The faculty found it difficult to apply the scale consistently, so results
varied from tester to tester. Tests were considered subjective and thought
to be much easier in some languages than others. However, many valuable
lessons were learned from initial tests. FSI built upon this experience
to revise the scale. One extremely important decision involved changing
the single scale for “language” to separate scales for each
skill. The scale was eventually standardized to six base levels, ranging
from 0 (= no functional ability) to 5 (= equivalent to an educated native
Equally important was the
creation in 1958 of an independent testing office at FSI headed by
Frank Rice and Claudia Wilds, who had studied
with John B. Carroll. Professor Carroll, then at Harvard, served as a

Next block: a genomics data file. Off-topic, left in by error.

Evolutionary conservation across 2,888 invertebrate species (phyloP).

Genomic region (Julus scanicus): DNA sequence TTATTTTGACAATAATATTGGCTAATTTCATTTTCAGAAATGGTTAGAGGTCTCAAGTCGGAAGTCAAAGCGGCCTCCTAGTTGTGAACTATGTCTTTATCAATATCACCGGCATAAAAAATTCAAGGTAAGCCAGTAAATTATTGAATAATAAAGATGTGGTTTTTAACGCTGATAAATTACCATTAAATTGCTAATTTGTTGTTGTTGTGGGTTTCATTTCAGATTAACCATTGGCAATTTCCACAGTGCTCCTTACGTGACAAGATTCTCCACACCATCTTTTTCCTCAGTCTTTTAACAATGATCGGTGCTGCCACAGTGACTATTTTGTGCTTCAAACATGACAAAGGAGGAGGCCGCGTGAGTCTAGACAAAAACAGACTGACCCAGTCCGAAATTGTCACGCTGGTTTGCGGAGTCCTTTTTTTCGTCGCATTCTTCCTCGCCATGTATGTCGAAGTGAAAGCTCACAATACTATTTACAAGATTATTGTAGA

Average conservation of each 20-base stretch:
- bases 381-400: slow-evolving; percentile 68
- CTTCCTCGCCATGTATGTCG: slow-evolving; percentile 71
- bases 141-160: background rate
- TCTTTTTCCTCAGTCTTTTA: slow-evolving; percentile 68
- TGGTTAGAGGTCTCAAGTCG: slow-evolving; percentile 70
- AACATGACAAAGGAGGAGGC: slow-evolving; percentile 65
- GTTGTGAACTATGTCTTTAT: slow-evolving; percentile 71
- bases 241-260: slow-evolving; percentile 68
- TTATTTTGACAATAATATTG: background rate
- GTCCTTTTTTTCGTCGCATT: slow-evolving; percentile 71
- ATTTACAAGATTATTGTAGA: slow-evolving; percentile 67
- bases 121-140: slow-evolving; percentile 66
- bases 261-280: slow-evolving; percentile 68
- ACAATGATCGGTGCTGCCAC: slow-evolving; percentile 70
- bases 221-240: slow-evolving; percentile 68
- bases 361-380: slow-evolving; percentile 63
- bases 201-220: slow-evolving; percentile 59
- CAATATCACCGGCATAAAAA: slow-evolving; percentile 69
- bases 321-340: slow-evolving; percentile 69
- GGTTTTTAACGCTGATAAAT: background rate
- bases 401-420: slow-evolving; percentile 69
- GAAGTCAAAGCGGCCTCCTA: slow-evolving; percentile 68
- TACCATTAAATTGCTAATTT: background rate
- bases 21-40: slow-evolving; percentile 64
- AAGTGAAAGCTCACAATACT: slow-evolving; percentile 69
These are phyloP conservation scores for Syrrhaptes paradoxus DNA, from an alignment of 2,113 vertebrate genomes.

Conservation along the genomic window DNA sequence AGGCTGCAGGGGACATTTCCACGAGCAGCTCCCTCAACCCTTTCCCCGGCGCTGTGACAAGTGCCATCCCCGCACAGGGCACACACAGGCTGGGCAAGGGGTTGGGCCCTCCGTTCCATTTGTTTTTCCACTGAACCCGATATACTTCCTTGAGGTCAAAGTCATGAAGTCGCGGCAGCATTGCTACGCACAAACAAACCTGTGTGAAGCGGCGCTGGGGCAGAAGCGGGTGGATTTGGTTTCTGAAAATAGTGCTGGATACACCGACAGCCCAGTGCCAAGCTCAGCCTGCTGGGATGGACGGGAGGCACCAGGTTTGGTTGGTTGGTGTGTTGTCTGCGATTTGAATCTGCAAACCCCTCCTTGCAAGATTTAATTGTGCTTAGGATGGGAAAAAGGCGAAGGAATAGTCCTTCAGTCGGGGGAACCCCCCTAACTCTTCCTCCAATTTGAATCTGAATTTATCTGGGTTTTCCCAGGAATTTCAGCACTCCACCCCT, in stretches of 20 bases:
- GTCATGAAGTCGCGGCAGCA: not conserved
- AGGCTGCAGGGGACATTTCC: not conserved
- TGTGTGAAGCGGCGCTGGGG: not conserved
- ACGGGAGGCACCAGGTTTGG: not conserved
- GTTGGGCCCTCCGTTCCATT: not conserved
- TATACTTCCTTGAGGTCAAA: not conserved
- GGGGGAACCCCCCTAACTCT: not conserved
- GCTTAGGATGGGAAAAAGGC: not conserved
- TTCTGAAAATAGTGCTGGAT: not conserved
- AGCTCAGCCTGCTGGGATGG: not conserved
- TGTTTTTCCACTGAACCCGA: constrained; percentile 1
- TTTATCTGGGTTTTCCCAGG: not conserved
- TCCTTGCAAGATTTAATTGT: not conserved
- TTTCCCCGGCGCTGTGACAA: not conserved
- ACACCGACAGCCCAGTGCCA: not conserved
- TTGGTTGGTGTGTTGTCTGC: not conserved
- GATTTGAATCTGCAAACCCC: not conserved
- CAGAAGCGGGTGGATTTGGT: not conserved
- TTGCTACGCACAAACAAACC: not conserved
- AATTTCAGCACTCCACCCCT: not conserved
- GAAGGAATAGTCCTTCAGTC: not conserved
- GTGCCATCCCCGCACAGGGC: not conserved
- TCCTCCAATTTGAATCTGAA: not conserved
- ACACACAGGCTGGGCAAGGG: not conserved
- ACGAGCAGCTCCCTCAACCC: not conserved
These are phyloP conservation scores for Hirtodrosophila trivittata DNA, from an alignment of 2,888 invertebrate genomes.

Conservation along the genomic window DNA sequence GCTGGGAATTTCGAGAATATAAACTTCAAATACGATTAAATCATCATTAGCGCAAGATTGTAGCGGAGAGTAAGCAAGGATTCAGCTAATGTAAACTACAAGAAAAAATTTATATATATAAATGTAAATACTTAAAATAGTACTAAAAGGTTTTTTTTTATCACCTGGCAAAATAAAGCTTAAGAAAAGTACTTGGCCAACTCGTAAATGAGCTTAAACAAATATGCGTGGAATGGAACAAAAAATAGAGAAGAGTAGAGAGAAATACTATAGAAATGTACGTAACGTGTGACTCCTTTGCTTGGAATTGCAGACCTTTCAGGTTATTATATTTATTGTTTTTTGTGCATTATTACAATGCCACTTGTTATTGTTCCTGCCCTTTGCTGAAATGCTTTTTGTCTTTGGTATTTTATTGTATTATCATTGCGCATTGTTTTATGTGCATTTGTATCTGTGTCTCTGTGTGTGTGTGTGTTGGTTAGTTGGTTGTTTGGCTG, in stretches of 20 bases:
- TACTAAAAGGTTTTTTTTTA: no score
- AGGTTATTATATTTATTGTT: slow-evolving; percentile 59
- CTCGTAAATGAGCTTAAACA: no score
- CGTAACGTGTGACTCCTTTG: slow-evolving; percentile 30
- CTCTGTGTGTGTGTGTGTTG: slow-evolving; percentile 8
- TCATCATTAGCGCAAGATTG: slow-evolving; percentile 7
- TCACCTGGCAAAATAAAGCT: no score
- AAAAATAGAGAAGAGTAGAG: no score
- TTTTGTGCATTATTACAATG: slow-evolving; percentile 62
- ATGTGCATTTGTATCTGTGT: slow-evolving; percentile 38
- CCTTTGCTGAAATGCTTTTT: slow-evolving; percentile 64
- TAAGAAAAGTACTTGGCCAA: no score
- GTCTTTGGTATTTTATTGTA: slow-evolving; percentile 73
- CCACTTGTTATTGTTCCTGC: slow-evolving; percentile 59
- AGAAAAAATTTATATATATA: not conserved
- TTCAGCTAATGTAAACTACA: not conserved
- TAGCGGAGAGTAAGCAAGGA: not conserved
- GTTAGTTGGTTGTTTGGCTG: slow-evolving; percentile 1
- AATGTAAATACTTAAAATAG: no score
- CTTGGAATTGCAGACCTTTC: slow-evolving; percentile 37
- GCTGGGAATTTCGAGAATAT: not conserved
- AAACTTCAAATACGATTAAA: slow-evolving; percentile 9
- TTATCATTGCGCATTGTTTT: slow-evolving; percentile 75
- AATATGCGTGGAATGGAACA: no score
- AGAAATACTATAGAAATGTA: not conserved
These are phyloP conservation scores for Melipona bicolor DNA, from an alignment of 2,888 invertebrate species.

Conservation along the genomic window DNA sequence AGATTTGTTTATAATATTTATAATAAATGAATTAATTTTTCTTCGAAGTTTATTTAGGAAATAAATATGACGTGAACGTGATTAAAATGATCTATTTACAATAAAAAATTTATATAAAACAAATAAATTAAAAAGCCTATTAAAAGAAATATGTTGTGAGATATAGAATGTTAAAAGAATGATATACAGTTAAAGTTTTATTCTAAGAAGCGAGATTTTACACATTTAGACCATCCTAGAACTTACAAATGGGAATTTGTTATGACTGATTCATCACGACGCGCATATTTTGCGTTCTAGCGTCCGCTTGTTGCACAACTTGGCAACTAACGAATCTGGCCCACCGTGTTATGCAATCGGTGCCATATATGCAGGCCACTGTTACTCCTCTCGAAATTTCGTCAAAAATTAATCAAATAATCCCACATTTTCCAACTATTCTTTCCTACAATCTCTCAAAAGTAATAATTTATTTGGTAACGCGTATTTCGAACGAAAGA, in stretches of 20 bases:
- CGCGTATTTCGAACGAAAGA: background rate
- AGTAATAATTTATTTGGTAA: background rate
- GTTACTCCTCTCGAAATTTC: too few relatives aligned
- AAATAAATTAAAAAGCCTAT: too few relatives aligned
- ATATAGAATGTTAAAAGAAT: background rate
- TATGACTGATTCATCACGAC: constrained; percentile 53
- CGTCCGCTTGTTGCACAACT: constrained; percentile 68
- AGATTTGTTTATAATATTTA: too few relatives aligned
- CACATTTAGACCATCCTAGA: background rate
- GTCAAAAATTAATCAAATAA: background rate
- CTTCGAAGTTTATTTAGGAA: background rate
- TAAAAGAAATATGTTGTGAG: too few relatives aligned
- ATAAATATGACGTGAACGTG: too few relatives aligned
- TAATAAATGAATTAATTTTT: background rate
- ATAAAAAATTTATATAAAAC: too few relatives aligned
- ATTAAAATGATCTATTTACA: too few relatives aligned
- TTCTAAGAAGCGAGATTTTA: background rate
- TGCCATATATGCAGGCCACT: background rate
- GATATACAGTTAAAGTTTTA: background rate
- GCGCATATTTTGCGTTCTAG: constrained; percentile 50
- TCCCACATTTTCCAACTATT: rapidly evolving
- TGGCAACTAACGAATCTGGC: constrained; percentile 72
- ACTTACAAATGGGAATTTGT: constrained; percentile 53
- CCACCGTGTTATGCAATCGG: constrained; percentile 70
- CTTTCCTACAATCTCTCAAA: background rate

consultant as the test was designed. The FSI Testing Unit developed a
structured interview in direct support of the 6 point scale. Standardized
factors were developed for scoring, and the interview format ensured
that all factors were tested. The interaction of test format and rating
factors was crucial to the success of the test. Emphasis on a well-structured
interview reduced the problems associated with the earlier tests. The
development of standardized rating factors reduced subjectivity. The
factors provided a basis for testers’ agreement on important aspects
of test performance and helped to focus their attention during testing
and rating. This innovation created the framework for checking interrater